ICT and Opportunities for the Public Sector (0131)

Venue: London School of Economics

Location: London,

Event Date/Time: Mar 10, 2002 End Date/Time: Mar 15, 2002
Registration Date: Mar 05, 2002
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Information and Communication Technologies and the Delivery of Public Services

The internet and other information and communication technologies (ICTs) are rapidly transforming knowledge management and learning. However, there has been relatively little sustained discussion as to how these technologies could be used to transform the ability of individuals and groups to participate in defining public service provision and delivery. There has been much talk by national governments about the benefits of ‘on-line’ government, but a lack of critical discussion of what this will mean in terms of enhanced user/citizen participation, the maintenance of standards and quality, the design and development of new systems applications, and new models for citizenship and the role of the state.
This seminar examines how and why ICTs might improve user participation in the definition of public services, including health, education, transport and public utilities. A key theme will be the potential of ICTs to redefine the content, scope and delivery of public services, and thus the role of the state and the citizen. The seminar will provide participants with the opportunity to study case material from around the world, and to discuss with leading experts from the academy, civil service, local governments and civil society organisations, as well as to share knowledge about how future policy could be shaped in this area. The overall aim of the seminar is to be future oriented.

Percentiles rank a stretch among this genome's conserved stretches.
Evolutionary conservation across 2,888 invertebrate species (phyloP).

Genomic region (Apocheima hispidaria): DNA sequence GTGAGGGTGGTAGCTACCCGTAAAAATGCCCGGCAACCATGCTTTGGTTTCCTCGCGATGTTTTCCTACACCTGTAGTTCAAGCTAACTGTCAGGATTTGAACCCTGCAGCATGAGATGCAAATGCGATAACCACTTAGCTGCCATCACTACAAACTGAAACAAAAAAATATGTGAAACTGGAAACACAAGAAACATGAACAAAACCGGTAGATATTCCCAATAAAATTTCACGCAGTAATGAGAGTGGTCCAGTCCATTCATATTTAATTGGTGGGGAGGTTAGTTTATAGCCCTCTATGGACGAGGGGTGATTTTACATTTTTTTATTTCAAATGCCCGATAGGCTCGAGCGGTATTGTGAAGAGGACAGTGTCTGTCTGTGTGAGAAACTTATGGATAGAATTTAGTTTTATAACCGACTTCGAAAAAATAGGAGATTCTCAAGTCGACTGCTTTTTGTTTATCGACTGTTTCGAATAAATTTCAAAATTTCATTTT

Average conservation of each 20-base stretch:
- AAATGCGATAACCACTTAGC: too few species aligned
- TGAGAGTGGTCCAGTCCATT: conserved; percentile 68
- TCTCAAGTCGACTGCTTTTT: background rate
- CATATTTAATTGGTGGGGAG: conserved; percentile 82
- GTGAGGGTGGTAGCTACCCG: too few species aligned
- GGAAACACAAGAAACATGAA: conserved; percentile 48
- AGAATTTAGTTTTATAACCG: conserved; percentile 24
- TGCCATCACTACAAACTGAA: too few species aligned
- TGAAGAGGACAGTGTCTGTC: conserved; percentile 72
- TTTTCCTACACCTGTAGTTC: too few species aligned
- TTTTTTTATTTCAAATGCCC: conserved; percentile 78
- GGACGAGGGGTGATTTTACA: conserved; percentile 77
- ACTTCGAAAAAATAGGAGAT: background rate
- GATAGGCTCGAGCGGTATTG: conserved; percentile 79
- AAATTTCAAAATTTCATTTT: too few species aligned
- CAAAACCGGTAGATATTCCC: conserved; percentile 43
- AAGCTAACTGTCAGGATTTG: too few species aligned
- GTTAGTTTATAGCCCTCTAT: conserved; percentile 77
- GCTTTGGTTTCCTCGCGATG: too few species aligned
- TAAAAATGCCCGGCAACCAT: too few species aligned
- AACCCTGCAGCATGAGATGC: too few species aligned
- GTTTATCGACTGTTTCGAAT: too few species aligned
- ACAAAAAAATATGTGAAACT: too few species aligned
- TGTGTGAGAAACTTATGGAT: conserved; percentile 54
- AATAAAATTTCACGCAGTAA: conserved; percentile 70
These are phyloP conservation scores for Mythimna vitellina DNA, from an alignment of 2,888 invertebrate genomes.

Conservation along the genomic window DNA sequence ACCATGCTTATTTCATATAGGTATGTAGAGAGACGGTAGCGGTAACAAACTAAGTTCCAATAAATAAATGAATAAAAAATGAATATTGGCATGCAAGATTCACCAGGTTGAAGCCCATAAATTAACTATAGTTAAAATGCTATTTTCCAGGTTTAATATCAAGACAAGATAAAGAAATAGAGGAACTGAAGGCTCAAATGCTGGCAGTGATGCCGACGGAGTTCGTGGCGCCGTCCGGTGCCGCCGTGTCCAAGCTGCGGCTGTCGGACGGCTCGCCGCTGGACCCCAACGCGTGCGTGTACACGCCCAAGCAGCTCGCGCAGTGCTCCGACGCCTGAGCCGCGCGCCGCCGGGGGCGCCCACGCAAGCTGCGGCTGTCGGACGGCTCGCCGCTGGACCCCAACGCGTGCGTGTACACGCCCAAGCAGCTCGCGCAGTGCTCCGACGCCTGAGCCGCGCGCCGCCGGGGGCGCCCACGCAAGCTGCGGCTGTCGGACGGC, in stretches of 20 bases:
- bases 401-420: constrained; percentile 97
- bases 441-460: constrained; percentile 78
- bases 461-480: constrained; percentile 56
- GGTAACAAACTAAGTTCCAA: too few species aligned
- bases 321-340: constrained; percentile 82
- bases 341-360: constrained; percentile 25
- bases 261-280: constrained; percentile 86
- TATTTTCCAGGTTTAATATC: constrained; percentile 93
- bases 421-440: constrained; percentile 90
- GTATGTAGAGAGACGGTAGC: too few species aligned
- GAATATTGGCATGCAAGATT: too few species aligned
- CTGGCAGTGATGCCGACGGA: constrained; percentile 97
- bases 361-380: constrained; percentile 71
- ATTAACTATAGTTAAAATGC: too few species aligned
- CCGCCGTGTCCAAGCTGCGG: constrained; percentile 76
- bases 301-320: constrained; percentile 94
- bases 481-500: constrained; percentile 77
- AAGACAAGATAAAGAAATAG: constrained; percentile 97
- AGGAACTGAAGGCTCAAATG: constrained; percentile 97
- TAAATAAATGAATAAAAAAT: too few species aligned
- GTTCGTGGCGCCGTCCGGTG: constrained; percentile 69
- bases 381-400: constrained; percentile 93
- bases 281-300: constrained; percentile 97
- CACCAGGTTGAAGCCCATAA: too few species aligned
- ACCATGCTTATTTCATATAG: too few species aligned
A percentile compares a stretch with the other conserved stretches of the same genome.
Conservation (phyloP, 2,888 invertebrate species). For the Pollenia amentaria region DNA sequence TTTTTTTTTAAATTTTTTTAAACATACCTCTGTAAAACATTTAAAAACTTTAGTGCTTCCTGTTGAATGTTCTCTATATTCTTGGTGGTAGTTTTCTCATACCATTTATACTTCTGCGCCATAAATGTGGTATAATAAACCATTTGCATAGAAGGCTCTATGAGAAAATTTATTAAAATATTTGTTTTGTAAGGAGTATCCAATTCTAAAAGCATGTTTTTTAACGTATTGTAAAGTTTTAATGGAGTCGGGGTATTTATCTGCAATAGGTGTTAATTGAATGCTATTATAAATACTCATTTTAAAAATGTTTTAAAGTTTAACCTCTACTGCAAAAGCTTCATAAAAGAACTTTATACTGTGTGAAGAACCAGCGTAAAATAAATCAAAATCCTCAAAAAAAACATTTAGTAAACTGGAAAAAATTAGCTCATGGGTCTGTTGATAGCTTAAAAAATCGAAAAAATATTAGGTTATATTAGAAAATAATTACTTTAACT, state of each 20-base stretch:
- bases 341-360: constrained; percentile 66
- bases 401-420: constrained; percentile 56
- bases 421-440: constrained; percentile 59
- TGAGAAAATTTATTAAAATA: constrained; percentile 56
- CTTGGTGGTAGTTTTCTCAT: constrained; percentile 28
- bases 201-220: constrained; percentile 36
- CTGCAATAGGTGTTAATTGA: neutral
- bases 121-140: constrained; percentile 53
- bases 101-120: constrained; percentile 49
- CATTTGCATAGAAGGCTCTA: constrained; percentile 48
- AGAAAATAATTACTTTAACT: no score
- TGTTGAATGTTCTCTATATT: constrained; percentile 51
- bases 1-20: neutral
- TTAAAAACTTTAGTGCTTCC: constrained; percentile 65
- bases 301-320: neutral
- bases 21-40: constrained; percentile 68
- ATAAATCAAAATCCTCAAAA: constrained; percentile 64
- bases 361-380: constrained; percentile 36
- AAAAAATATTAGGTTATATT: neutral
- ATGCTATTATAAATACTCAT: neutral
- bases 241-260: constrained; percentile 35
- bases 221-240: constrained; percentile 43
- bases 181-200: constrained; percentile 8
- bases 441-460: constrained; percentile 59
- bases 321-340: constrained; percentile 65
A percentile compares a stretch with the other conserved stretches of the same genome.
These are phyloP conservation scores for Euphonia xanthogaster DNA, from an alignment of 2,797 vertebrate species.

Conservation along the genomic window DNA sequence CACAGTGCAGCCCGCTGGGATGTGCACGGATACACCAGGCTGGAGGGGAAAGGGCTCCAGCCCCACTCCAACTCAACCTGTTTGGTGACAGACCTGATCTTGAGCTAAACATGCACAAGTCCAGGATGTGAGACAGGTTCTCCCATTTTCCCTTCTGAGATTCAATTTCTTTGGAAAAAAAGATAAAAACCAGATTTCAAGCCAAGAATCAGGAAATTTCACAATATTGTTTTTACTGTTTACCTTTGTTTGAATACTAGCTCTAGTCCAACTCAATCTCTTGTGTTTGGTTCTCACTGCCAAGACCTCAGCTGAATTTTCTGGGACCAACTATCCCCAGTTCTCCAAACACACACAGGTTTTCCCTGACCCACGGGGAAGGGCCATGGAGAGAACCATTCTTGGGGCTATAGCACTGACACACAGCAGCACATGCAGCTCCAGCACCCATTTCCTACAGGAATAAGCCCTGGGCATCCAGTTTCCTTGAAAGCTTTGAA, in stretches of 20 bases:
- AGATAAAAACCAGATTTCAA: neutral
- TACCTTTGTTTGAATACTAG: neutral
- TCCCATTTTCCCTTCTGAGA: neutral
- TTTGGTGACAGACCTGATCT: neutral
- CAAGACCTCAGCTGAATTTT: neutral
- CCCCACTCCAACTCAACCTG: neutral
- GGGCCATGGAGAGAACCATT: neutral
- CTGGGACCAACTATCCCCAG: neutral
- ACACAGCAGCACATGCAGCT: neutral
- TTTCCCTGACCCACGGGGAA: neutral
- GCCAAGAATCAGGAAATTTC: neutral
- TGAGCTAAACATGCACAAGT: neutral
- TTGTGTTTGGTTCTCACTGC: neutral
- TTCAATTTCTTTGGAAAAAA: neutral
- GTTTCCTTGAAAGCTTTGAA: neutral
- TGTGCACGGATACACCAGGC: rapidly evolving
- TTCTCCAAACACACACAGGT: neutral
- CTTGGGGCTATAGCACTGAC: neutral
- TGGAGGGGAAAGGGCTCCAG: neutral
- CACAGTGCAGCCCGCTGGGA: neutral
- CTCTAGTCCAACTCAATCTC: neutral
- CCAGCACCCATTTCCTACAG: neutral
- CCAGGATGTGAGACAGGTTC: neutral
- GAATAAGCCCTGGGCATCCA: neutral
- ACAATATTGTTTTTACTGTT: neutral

The main topics for discussion will include:

 Current use of ICTs to promote active user engagement in public service definition and delivery
 Key problems encountered with the use of ICTs in specific areas of public service delivery
 Critical factors in the successful delivery of public services on-line
 New strategies for systems design in the civic domain
 The changing role of the state and the citizen
 The cost of on-line government and its justification
 Case studies from around the world

In order to support participants’ professional work and future policy definition, emphasis throughout the seminar will be placed on identifying best practice, seeking cost effective solutions and managing organisational and systems change. Sessions will include presentations by specialist speakers, panel discussion and analysis of specific case studies. An invitation to offer and develop case studies based on participants’ own professional experience will be issued with the seminar joining instructions.

Participant Profile
The seminar will be of particular interest to policy makers, professionals from civil society organisations and NGOs, civil servants and government officials, local authority policy makers, leaders and managers of public services, and researchers.


Additional Information

Directors Professor Henrietta L. Moore and Professor Claudio Ciborra, LSe-lab, London School of Economics Contributors are expected to include: Helmut Anheier, Director, Centre for Civil Society, London School of Economics Garry Clark, Government, Partnership and Joint Ventures, British Telecom Bob Galliers, Professor of Information Systems, London School Of Economics Ed Mayo, Director, New Economics Foundation Andrew Pinder, E-Government Envoy, Cabinet Office, UK Jonathan Rees, Director of Modernising Public Services, Institute of Public Finance Wendy Thompson, Head of Best Value Inspectorate, Audit Commission Martin Trees, President, Experian Des Vincent, Director General, IT Unit for Northern Ireland